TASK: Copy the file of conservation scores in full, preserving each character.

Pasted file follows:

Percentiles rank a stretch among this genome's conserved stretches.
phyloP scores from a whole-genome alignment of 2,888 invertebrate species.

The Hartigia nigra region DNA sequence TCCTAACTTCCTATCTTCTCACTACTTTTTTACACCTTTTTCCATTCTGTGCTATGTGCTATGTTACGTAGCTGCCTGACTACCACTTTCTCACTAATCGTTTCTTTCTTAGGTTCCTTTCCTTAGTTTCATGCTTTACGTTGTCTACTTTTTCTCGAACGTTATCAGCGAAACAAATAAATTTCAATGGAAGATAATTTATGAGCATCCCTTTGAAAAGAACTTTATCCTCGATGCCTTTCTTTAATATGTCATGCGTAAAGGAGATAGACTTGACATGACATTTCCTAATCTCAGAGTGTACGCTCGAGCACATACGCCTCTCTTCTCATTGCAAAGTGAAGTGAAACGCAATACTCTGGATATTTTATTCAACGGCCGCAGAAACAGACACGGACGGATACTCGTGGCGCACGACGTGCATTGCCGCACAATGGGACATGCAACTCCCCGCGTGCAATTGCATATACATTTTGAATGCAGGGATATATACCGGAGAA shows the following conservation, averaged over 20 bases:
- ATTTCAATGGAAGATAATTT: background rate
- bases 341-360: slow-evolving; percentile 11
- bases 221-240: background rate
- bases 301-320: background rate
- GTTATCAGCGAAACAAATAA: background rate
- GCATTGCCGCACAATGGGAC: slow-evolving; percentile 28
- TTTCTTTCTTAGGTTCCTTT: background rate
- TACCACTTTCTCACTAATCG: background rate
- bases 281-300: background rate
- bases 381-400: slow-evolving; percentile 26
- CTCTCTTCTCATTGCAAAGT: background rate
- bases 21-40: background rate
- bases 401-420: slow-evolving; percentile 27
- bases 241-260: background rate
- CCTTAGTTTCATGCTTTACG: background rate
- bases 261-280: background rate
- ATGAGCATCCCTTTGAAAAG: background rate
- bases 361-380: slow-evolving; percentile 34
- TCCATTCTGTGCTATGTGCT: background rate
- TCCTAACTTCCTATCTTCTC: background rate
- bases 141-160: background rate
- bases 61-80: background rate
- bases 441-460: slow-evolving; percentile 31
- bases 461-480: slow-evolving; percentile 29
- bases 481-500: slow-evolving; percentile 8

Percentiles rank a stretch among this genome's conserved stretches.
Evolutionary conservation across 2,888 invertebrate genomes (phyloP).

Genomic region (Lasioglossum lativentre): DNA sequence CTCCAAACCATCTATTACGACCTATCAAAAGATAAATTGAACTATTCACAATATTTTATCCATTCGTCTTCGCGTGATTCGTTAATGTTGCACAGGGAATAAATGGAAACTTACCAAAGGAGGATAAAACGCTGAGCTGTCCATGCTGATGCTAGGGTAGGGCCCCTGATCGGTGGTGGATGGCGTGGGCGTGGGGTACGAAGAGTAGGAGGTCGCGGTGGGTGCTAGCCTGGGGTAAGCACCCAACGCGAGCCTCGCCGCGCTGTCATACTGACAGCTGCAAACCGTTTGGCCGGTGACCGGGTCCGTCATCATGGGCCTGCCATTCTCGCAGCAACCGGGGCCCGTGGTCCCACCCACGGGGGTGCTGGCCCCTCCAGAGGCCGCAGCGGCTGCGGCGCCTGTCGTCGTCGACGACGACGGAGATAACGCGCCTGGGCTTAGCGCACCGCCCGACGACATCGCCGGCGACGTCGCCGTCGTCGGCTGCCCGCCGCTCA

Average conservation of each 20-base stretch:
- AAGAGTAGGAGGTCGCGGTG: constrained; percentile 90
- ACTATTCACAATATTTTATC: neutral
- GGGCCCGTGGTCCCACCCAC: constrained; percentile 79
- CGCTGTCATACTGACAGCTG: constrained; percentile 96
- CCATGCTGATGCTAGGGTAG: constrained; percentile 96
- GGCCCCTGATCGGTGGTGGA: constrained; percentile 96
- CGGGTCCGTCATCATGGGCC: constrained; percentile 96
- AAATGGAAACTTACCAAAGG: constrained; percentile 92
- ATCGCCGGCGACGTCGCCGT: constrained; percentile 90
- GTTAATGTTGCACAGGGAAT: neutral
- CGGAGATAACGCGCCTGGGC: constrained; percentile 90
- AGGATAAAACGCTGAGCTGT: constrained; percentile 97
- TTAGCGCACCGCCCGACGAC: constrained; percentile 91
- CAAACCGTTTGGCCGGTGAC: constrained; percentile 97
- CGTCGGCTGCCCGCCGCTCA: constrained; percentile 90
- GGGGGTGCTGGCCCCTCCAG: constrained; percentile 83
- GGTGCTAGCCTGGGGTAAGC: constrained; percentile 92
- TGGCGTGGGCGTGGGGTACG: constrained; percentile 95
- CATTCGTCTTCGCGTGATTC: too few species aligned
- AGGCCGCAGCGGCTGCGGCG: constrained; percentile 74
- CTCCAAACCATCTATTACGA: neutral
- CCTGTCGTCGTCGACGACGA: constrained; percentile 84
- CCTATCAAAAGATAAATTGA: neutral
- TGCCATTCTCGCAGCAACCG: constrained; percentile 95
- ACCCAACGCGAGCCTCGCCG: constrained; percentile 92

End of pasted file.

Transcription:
Percentiles rank a stretch among this genome's conserved stretches.
phyloP scores from a whole-genome alignment of 2,888 invertebrate species.

The Hartigia nigra region DNA sequence TCCTAACTTCCTATCTTCTCACTACTTTTTTACACCTTTTTCCATTCTGTGCTATGTGCTATGTTACGTAGCTGCCTGACTACCACTTTCTCACTAATCGTTTCTTTCTTAGGTTCCTTTCCTTAGTTTCATGCTTTACGTTGTCTACTTTTTCTCGAACGTTATCAGCGAAACAAATAAATTTCAATGGAAGATAATTTATGAGCATCCCTTTGAAAAGAACTTTATCCTCGATGCCTTTCTTTAATATGTCATGCGTAAAGGAGATAGACTTGACATGACATTTCCTAATCTCAGAGTGTACGCTCGAGCACATACGCCTCTCTTCTCATTGCAAAGTGAAGTGAAACGCAATACTCTGGATATTTTATTCAACGGCCGCAGAAACAGACACGGACGGATACTCGTGGCGCACGACGTGCATTGCCGCACAATGGGACATGCAACTCCCCGCGTGCAATTGCATATACATTTTGAATGCAGGGATATATACCGGAGAA shows the following conservation, averaged over 20 bases:
- ATTTCAATGGAAGATAATTT: background rate
- bases 341-360: slow-evolving; percentile 11
- bases 221-240: background rate
- bases 301-320: background rate
- GTTATCAGCGAAACAAATAA: background rate
- GCATTGCCGCACAATGGGAC: slow-evolving; percentile 28
- TTTCTTTCTTAGGTTCCTTT: background rate
- TACCACTTTCTCACTAATCG: background rate
- bases 281-300: background rate
- bases 381-400: slow-evolving; percentile 26
- CTCTCTTCTCATTGCAAAGT: background rate
- bases 21-40: background rate
- bases 401-420: slow-evolving; percentile 27
- bases 241-260: background rate
- CCTTAGTTTCATGCTTTACG: background rate
- bases 261-280: background rate
- ATGAGCATCCCTTTGAAAAG: background rate
- bases 361-380: slow-evolving; percentile 34
- TCCATTCTGTGCTATGTGCT: background rate
- TCCTAACTTCCTATCTTCTC: background rate
- bases 141-160: background rate
- bases 61-80: background rate
- bases 441-460: slow-evolving; percentile 31
- bases 461-480: slow-evolving; percentile 29
- bases 481-500: slow-evolving; percentile 8

Percentiles rank a stretch among this genome's conserved stretches.
Evolutionary conservation across 2,888 invertebrate genomes (phyloP).

Genomic region (Lasioglossum lativentre): DNA sequence CTCCAAACCATCTATTACGACCTATCAAAAGATAAATTGAACTATTCACAATATTTTATCCATTCGTCTTCGCGTGATTCGTTAATGTTGCACAGGGAATAAATGGAAACTTACCAAAGGAGGATAAAACGCTGAGCTGTCCATGCTGATGCTAGGGTAGGGCCCCTGATCGGTGGTGGATGGCGTGGGCGTGGGGTACGAAGAGTAGGAGGTCGCGGTGGGTGCTAGCCTGGGGTAAGCACCCAACGCGAGCCTCGCCGCGCTGTCATACTGACAGCTGCAAACCGTTTGGCCGGTGACCGGGTCCGTCATCATGGGCCTGCCATTCTCGCAGCAACCGGGGCCCGTGGTCCCACCCACGGGGGTGCTGGCCCCTCCAGAGGCCGCAGCGGCTGCGGCGCCTGTCGTCGTCGACGACGACGGAGATAACGCGCCTGGGCTTAGCGCACCGCCCGACGACATCGCCGGCGACGTCGCCGTCGTCGGCTGCCCGCCGCTCA

Average conservation of each 20-base stretch:
- AAGAGTAGGAGGTCGCGGTG: constrained; percentile 90
- ACTATTCACAATATTTTATC: neutral
- GGGCCCGTGGTCCCACCCAC: constrained; percentile 79
- CGCTGTCATACTGACAGCTG: constrained; percentile 96
- CCATGCTGATGCTAGGGTAG: constrained; percentile 96
- GGCCCCTGATCGGTGGTGGA: constrained; percentile 96
- CGGGTCCGTCATCATGGGCC: constrained; percentile 96
- AAATGGAAACTTACCAAAGG: constrained; percentile 92
- ATCGCCGGCGACGTCGCCGT: constrained; percentile 90
- GTTAATGTTGCACAGGGAAT: neutral
- CGGAGATAACGCGCCTGGGC: constrained; percentile 90
- AGGATAAAACGCTGAGCTGT: constrained; percentile 97
- TTAGCGCACCGCCCGACGAC: constrained; percentile 91
- CAAACCGTTTGGCCGGTGAC: constrained; percentile 97
- CGTCGGCTGCCCGCCGCTCA: constrained; percentile 90
- GGGGGTGCTGGCCCCTCCAG: constrained; percentile 83
- GGTGCTAGCCTGGGGTAAGC: constrained; percentile 92
- TGGCGTGGGCGTGGGGTACG: constrained; percentile 95
- CATTCGTCTTCGCGTGATTC: too few species aligned
- AGGCCGCAGCGGCTGCGGCG: constrained; percentile 74
- CTCCAAACCATCTATTACGA: neutral
- CCTGTCGTCGTCGACGACGA: constrained; percentile 84
- CCTATCAAAAGATAAATTGA: neutral
- TGCCATTCTCGCAGCAACCG: constrained; percentile 95
- ACCCAACGCGAGCCTCGCCG: constrained; percentile 92